DOORS to manual.
A phrase any of you who’ve flown might have subconsciously registered as you approach your destination.
It will probably mean little to you, but if you’re the daughter of a former air stewardess and you’re the girlfriend of the heir to the throne, then hearing it muttered by the various hangers-on attracted by such a man might just mean quite a lot to you.
Kate Middleton’s mother was an air stewardess and while that might not have made a bit of difference to her eligibility as a girlfriend and future wife of Prince William, as far as William, his father, or the Queen are concerned, apparently it made a bit of a difference to assorted ‘courtiers’ who took a dim view of someone of such low breeding.
Of course, the fact that Kate Middleton’s mother and her husband set up and run a business that has earned them millions doesn’t make it any better, in fact it makes it worse.
Those who disapproved of Kate Middleton and muttered doors to manual’ when she came into a room with William do not do anything so common as ‘earn’ money, they inherit it, along with the attitudes that many had thought buried a long, long time ago.
But why should we care about the end of a relationship between one rather privileged young woman and one fabulously privileged young man?
Because he styles himself William Wales and one day, in the normal course of events, he will be Prince of Wales. And whether we agree with that or not, we should have some concern about the behaviour of the man who will bear that title, and his cronies.
There was a time in recent years when the Royal family seemed to have turned a corner. The Queen’s years of dedicated service and the understandable public sympathy for William and Harry after the death of Diana meant that the institution of the royalty had shed its anachronistic image.
People who, it has to be said, do not quite understand how monarchies work, even spoke of skipping a generation and having William ascend to the throne after the Queen, bypassing his father altogether.
William was young, handsome, and popular. He spent his gap year doing good works in South America and elsewhere and on his arm he had a young, attractive girlfriend who, was not titled, could not trace her ancestry back via several European dynasties to the Norman conquests, and was not ‘old money.’
She was, to be blunt, one of us and it looked for a short while, at least if you were Woolworths commemorative pottery department that is, like she was marriage material and might be our future queen.
I don’t think anyone can seriously suggest that William and Kate should have continued a relationship if their hearts weren’t in it. But what hgas been supremely annoying in the past week or so is how the boot has not very subtly been put into Kate Middleton and her family for being, well, not suitable, too middle class to seriously have a hope of one day marrying a prince.
Some idiots were even talking about bloodlines for God’s sake, as if William were some sort of pedigree hound that had taken a shone to a bit of a mongrel.
The theme that ran through the poison dripped on Kate Middleton’s background was that she might be middle class, but that was somehow worse than being working class. The message was clear – the aspirations of the middle classes like the Middletons were basically those of people who do not know their station.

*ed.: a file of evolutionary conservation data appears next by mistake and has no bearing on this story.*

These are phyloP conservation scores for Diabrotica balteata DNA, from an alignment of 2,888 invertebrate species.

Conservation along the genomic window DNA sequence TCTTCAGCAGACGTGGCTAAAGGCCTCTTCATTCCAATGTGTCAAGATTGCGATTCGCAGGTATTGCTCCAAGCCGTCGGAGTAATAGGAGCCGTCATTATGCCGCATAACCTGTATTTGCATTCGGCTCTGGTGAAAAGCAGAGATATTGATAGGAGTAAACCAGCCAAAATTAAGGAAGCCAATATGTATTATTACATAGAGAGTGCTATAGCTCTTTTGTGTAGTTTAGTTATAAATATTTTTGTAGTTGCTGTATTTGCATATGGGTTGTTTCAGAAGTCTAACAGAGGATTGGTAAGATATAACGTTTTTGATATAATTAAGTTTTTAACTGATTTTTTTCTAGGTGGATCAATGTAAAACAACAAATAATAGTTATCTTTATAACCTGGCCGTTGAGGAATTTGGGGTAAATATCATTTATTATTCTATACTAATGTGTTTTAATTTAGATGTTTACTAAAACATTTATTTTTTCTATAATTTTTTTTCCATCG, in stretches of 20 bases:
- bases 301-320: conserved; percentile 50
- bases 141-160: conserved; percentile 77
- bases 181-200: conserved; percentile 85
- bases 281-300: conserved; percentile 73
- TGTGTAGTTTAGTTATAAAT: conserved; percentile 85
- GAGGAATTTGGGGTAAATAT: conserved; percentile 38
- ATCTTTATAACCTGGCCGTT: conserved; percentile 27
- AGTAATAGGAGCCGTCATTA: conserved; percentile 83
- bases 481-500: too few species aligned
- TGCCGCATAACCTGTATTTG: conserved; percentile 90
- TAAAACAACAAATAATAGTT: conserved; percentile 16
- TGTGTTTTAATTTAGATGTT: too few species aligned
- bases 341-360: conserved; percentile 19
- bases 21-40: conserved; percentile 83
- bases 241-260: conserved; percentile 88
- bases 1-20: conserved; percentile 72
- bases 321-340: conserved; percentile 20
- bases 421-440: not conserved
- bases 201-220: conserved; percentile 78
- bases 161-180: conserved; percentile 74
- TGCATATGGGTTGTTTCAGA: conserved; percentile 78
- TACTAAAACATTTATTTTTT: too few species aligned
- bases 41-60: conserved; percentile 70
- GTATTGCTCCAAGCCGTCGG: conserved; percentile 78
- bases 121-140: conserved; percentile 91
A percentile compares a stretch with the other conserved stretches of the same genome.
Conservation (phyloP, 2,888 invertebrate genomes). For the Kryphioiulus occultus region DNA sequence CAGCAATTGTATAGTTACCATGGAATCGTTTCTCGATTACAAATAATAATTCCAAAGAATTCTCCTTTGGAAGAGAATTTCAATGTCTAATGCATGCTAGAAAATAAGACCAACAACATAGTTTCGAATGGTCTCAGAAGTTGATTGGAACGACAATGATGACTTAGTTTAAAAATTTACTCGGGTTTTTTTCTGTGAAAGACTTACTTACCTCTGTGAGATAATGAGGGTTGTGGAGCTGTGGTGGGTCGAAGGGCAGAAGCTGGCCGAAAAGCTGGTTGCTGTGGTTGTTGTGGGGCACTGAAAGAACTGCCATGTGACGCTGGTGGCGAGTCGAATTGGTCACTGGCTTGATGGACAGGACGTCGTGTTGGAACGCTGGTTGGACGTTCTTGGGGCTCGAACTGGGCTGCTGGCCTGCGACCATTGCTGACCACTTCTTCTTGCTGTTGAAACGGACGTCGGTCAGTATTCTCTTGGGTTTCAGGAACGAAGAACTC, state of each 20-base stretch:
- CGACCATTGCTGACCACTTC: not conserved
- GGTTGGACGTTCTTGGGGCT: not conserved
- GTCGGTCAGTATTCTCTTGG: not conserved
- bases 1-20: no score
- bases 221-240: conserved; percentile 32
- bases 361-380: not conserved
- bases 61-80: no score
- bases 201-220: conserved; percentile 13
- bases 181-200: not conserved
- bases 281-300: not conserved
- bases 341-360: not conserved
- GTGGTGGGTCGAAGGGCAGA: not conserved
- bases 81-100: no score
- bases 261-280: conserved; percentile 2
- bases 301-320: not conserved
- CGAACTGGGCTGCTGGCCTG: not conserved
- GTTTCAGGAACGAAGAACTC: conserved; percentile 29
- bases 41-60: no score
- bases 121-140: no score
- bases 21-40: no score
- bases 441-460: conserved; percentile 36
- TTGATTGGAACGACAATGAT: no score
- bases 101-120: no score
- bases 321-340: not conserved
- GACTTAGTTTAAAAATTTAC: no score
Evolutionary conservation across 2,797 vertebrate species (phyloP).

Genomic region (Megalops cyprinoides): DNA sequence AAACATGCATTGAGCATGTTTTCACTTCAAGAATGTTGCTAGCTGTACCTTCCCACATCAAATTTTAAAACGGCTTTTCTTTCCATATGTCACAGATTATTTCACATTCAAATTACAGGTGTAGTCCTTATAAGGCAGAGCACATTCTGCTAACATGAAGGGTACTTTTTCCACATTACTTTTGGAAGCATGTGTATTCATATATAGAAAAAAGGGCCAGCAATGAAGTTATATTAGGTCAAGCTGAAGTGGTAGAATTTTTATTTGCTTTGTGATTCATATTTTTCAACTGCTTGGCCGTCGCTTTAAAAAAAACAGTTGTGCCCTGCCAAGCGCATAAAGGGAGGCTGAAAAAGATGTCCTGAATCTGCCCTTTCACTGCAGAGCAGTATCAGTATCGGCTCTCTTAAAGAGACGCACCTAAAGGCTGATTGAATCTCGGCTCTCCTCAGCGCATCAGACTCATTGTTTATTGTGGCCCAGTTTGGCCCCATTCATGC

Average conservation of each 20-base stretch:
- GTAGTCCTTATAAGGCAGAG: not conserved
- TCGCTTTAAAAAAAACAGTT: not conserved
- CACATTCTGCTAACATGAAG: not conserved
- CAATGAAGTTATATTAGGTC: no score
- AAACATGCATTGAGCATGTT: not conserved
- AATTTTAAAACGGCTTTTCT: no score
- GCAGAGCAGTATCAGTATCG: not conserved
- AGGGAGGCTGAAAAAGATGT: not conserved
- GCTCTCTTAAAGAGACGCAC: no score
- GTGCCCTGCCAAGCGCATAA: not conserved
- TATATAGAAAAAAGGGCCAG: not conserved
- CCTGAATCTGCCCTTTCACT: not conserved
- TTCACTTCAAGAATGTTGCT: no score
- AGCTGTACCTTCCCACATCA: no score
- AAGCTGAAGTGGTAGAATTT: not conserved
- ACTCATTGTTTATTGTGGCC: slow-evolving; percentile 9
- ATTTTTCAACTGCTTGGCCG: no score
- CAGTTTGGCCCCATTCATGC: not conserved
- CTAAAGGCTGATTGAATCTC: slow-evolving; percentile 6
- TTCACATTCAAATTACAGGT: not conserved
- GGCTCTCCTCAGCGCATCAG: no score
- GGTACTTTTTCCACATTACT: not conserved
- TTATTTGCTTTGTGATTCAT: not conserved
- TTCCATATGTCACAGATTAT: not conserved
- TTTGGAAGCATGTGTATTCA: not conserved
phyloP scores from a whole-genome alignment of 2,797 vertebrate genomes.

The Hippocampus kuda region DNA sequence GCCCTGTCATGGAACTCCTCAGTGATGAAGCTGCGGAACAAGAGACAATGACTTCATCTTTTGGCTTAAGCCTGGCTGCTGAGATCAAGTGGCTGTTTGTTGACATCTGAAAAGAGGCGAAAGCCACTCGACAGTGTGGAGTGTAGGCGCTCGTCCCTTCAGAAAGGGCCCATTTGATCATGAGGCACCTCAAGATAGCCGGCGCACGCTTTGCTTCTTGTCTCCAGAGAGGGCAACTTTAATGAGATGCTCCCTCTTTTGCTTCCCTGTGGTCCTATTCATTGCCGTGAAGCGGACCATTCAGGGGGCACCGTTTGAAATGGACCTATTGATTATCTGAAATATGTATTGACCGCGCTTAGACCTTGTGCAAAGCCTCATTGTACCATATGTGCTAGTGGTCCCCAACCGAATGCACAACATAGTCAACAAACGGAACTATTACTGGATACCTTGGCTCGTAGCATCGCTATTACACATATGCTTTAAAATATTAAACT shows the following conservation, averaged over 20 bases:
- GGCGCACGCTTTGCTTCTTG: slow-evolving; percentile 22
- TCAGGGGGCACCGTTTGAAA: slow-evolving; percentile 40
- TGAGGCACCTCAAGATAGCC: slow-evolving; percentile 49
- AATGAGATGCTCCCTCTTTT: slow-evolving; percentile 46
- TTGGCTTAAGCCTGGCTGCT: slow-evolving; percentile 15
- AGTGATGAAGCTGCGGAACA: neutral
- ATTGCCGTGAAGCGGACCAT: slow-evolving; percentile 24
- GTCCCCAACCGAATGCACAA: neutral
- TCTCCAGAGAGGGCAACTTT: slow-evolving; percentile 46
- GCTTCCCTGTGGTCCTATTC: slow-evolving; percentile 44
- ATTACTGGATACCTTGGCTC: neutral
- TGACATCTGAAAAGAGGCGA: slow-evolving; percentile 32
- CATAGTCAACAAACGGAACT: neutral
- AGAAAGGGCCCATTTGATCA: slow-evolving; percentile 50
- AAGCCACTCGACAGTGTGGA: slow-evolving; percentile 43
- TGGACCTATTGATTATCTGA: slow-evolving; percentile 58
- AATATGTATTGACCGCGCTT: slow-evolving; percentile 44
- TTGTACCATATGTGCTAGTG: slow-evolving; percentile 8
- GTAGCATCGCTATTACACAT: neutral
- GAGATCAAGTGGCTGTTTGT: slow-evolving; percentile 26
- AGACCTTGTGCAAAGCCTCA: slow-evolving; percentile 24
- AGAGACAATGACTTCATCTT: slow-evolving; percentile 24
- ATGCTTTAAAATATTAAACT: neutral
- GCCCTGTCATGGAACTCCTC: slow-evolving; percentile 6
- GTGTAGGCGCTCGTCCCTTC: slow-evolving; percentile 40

And that’s a little bit of a problem, because, well, an awful lot of us are middle class now.
We might have working class roots, but back in the ‘60s and ‘70s our parents pushed us that bit further up the educational food chain in an effort to give us a better start in life than they had.
As the son of steelworker and a nurse I might have working class roots, but that’s all they are, roots, 20 years in the soft-handed world of journalism after a making it through higher education means I can’t claim to be working class any longer.
And there are a lot of us in that boat – a generation or so out of the working classes.
Now, if the assorted hangers-on, flunkies, and so-called friends, of Prince William are saying to the middle classes, ‘sorry, her mum and dad might be self-made millionaires but she’s still not good enough’, then that’s rather a slap in the face for a large section of the UK population.
And rather than recognising that they should have known their place in life, those middle classes might just begin to question why they tolerate having such an offensive bunch of inbred hoorahs lording it over them.
And they might begin to question the wisdom of an heir to the throne moving in circles when it is considered acceptable to taunt a young woman because her self-made millionairess mother was once airline cabin crew.
William ought to be aware that the comments made by those who claim to know him in the past couple of weeks have been vile and do him no credit. They make him appear to move in circles where inherited wealth and privilege are the only means of being accepted.
But more and more wealth in this country is being created not by dint of who your daddy and his daddy and his daddy was, but by hard work. If you are telling those that create the wealth in this country that their daughters are not good enough for royalty, then they might question why their taxes are good enough to fund the royalty.
William would have been wise to more publicly distance himself from the crass, snobbish and stupid remarks made in the wake of his split with Kate Middleton.
And, if he wields any influence with those who made such idiotic comments, he would be well-advised to tell them to shut up.